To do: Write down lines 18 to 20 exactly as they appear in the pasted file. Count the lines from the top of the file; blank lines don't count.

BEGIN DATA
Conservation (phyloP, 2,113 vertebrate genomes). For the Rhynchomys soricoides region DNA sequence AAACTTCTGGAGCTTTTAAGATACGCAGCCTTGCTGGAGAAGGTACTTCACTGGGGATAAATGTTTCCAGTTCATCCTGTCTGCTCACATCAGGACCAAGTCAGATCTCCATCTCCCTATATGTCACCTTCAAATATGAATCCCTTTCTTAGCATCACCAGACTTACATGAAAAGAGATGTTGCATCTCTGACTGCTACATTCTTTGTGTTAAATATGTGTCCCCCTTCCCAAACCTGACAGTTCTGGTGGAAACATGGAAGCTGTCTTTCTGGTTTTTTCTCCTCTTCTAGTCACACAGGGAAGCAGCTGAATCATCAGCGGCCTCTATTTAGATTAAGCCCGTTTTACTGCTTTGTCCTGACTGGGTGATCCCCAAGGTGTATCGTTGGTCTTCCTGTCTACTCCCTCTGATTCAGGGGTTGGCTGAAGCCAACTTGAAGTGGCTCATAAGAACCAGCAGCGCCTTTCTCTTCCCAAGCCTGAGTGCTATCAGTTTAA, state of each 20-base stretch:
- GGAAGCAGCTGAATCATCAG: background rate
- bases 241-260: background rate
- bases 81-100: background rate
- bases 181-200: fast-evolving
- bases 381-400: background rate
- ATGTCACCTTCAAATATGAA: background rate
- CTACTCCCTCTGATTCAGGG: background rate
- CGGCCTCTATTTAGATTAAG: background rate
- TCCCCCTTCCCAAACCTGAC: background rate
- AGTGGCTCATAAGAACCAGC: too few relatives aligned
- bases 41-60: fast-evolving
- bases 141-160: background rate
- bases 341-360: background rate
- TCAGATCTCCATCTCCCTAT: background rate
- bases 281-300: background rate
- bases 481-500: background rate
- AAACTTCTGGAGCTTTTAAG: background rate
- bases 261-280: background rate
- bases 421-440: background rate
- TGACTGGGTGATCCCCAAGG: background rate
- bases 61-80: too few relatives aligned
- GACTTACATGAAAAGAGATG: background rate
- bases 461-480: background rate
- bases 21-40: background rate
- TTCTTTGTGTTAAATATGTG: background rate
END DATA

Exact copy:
- AAACTTCTGGAGCTTTTAAG: background rate
- bases 261-280: background rate
- bases 421-440: background rate